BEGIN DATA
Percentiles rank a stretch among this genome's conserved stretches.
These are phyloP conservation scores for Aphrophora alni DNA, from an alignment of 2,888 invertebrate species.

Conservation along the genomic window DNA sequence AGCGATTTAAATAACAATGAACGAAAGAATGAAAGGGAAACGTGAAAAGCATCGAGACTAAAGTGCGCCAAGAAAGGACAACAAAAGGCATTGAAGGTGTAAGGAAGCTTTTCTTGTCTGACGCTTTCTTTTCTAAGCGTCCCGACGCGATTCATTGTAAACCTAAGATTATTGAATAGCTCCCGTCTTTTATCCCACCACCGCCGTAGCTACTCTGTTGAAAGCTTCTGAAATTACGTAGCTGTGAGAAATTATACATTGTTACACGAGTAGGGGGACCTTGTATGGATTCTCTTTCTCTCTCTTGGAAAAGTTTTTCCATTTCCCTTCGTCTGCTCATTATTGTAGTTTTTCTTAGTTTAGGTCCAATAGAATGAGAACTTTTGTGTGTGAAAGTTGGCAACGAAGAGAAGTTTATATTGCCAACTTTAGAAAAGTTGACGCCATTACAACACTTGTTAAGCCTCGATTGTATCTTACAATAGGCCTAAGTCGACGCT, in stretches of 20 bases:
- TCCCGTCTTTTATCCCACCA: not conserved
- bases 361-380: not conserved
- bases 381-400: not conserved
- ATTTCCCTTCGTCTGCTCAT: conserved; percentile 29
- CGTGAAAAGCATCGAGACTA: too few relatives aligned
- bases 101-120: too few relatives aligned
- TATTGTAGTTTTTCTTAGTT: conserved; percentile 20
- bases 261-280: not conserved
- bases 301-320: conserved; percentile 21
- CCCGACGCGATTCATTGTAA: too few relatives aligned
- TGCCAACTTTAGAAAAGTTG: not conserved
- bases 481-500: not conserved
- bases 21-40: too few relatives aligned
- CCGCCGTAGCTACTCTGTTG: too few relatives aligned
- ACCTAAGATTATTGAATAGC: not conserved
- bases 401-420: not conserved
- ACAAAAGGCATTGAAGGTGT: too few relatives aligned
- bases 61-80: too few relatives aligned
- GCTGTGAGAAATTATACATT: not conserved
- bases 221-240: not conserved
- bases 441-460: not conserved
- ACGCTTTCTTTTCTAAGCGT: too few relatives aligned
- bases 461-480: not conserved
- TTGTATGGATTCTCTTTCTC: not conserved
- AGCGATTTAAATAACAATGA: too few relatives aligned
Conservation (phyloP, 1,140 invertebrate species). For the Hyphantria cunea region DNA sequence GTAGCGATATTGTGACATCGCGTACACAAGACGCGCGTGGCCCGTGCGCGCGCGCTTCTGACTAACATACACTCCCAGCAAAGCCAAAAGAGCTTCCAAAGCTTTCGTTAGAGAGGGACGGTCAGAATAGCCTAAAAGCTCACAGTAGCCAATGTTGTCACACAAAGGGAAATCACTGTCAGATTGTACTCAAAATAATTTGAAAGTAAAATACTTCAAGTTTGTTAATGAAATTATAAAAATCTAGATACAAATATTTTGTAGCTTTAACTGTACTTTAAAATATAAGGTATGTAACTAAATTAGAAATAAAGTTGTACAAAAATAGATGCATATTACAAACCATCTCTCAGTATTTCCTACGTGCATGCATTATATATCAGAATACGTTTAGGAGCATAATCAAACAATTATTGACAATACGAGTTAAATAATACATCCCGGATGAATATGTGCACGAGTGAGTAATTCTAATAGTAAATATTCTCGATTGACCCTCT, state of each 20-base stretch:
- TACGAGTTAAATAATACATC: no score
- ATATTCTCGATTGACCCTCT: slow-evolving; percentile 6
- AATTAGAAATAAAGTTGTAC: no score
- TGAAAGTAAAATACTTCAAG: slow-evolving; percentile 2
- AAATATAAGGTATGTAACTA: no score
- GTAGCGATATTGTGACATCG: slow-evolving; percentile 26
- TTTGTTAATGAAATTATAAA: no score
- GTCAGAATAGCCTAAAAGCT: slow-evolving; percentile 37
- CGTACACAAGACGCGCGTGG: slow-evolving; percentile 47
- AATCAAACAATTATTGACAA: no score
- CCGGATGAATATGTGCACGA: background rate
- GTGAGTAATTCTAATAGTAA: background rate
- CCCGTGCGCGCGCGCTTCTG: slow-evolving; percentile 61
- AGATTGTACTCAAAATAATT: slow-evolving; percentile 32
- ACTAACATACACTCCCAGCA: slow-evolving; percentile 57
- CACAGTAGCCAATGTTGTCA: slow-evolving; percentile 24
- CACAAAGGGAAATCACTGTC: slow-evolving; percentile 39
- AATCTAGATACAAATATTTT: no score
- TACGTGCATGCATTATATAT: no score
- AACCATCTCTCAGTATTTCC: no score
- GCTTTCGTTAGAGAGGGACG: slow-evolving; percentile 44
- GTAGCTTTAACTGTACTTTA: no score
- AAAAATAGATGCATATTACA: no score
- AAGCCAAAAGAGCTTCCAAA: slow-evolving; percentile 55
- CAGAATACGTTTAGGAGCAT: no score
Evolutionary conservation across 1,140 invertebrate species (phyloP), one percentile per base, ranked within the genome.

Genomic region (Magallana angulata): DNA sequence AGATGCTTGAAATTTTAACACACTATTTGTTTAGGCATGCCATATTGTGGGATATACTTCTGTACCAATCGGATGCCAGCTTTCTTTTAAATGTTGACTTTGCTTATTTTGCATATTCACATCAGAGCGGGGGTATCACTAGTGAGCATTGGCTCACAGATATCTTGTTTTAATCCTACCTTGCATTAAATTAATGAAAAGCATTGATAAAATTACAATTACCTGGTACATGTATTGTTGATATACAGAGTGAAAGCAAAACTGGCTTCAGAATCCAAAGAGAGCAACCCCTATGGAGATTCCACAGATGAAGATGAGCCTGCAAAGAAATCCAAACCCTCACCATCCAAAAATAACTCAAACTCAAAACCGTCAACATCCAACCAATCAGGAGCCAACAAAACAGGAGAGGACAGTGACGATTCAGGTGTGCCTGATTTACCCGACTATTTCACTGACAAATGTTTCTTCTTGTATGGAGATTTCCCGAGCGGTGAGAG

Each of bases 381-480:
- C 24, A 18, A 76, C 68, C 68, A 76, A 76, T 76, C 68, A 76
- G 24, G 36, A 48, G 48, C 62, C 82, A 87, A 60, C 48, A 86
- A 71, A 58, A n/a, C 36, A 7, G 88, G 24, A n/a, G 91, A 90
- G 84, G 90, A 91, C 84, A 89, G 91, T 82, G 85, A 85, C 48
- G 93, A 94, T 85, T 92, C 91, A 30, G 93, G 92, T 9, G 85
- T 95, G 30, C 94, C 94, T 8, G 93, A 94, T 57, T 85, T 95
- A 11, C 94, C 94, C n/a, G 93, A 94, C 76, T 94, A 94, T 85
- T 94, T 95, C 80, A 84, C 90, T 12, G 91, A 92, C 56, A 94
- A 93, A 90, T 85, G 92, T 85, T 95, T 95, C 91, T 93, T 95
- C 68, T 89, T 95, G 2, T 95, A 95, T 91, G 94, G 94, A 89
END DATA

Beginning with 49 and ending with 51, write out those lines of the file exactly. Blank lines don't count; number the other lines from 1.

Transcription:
- AACCATCTCTCAGTATTTCC: no score
- GCTTTCGTTAGAGAGGGACG: slow-evolving; percentile 44
- GTAGCTTTAACTGTACTTTA: no score